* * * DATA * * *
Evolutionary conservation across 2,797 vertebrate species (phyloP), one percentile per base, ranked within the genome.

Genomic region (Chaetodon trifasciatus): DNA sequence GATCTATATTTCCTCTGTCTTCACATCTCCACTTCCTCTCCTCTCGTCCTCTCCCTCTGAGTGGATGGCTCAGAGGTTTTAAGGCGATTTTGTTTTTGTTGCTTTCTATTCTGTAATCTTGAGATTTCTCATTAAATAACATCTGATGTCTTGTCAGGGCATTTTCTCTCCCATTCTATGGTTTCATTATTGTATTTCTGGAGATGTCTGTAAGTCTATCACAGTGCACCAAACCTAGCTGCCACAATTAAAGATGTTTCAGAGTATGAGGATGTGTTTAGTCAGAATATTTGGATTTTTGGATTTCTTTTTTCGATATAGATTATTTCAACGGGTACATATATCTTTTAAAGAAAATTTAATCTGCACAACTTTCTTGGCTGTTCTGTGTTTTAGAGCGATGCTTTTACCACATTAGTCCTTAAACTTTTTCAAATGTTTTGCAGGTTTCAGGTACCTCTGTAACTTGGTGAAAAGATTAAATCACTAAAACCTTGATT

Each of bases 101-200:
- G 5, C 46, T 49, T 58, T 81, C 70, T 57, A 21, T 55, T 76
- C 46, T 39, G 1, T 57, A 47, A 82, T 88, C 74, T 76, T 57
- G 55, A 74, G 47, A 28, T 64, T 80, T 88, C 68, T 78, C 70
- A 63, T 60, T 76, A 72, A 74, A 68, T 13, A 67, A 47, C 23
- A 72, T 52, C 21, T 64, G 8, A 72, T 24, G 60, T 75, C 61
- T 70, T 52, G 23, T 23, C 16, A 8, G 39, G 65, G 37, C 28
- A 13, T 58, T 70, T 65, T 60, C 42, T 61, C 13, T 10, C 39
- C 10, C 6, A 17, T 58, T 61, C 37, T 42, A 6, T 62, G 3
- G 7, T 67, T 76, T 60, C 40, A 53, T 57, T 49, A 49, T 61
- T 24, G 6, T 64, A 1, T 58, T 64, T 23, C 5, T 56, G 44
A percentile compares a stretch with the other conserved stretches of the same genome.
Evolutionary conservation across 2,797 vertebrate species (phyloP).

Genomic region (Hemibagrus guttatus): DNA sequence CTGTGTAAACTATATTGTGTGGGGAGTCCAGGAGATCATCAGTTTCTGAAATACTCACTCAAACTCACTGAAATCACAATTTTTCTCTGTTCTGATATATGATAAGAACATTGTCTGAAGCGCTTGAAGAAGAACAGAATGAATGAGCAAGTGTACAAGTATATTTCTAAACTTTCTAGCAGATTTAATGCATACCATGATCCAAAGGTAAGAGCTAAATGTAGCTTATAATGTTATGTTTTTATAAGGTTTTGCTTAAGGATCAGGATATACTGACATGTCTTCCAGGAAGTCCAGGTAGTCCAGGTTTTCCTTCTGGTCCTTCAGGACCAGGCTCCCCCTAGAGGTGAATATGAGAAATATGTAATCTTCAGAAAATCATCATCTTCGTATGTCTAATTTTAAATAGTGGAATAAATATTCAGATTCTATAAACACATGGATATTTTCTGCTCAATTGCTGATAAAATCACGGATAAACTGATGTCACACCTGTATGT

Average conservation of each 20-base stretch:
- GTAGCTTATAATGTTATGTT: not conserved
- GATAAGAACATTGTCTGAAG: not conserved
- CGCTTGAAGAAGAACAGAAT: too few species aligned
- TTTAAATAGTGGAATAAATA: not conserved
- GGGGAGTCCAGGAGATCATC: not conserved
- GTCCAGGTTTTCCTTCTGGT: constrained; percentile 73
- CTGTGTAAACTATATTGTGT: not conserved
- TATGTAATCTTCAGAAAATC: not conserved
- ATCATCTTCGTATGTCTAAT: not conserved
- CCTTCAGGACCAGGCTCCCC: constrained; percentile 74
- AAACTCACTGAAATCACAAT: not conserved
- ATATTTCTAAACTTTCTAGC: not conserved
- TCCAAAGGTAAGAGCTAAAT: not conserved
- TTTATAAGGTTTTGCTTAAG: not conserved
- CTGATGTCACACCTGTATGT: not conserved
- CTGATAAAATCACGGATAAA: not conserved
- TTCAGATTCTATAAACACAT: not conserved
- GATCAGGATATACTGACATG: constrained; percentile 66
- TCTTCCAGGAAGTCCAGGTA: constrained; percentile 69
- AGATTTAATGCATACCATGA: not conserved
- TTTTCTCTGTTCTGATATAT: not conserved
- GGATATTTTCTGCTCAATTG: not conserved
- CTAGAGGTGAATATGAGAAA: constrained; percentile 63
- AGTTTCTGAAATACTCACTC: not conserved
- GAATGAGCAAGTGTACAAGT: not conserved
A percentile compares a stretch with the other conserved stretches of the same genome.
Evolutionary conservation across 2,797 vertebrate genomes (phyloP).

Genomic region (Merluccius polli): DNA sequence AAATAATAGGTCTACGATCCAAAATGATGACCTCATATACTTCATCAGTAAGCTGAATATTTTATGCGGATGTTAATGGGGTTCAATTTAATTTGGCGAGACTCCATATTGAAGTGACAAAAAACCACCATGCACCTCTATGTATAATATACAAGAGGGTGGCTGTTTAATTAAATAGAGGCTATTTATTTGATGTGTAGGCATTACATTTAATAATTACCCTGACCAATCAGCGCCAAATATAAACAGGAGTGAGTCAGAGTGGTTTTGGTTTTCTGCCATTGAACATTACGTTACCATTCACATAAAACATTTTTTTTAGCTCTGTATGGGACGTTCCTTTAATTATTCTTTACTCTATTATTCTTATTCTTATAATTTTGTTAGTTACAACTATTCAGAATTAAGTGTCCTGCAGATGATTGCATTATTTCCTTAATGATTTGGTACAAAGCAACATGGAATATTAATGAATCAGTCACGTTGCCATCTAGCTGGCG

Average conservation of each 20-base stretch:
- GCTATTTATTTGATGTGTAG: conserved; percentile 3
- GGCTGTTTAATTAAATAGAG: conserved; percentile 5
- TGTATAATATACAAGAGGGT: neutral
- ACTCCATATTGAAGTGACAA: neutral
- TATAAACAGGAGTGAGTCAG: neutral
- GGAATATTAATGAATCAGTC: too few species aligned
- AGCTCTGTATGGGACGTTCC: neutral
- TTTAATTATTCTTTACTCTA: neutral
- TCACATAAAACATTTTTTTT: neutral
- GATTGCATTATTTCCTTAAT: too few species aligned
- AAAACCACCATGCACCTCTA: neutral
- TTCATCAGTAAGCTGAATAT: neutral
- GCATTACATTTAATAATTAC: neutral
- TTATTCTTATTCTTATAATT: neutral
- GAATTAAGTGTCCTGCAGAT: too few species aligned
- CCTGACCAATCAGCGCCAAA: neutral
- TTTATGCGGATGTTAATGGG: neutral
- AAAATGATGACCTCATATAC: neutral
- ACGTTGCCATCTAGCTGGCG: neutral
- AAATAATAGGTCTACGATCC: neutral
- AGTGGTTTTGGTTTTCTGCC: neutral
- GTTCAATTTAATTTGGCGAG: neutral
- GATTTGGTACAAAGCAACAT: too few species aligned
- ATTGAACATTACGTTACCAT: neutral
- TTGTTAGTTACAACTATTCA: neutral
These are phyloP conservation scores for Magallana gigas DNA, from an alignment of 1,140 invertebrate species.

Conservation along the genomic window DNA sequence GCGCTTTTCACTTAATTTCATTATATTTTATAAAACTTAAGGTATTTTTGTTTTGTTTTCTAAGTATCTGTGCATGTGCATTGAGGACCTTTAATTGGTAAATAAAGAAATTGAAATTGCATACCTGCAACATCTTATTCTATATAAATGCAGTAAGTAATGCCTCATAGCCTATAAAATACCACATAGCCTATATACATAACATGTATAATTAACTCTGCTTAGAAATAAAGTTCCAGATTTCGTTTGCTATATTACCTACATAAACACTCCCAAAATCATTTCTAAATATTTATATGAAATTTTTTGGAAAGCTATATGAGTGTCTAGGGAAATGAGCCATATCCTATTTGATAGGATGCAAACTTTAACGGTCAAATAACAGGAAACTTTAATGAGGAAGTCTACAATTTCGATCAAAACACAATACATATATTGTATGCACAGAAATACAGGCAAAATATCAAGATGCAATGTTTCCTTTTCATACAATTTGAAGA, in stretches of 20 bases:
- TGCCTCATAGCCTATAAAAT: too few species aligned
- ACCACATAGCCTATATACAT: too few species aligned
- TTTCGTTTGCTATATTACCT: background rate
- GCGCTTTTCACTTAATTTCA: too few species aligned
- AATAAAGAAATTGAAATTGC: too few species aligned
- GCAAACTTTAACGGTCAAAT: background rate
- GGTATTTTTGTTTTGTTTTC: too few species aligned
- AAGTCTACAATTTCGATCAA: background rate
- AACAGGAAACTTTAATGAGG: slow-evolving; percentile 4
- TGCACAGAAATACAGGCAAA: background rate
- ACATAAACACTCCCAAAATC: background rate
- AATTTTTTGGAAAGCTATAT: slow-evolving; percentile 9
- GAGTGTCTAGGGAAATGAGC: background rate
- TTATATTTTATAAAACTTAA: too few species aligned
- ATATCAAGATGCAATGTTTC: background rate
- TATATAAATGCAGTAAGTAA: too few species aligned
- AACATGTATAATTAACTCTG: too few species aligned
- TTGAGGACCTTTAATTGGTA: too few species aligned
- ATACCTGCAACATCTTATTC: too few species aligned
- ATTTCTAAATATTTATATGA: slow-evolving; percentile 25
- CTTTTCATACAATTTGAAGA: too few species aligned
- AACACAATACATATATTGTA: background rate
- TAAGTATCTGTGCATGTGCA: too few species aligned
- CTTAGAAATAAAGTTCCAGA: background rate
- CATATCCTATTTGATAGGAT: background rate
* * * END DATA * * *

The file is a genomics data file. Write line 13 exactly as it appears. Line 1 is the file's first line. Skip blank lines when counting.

- T 24, G 6, T 64, A 1, T 58, T 64, T 23, C 5, T 56, G 44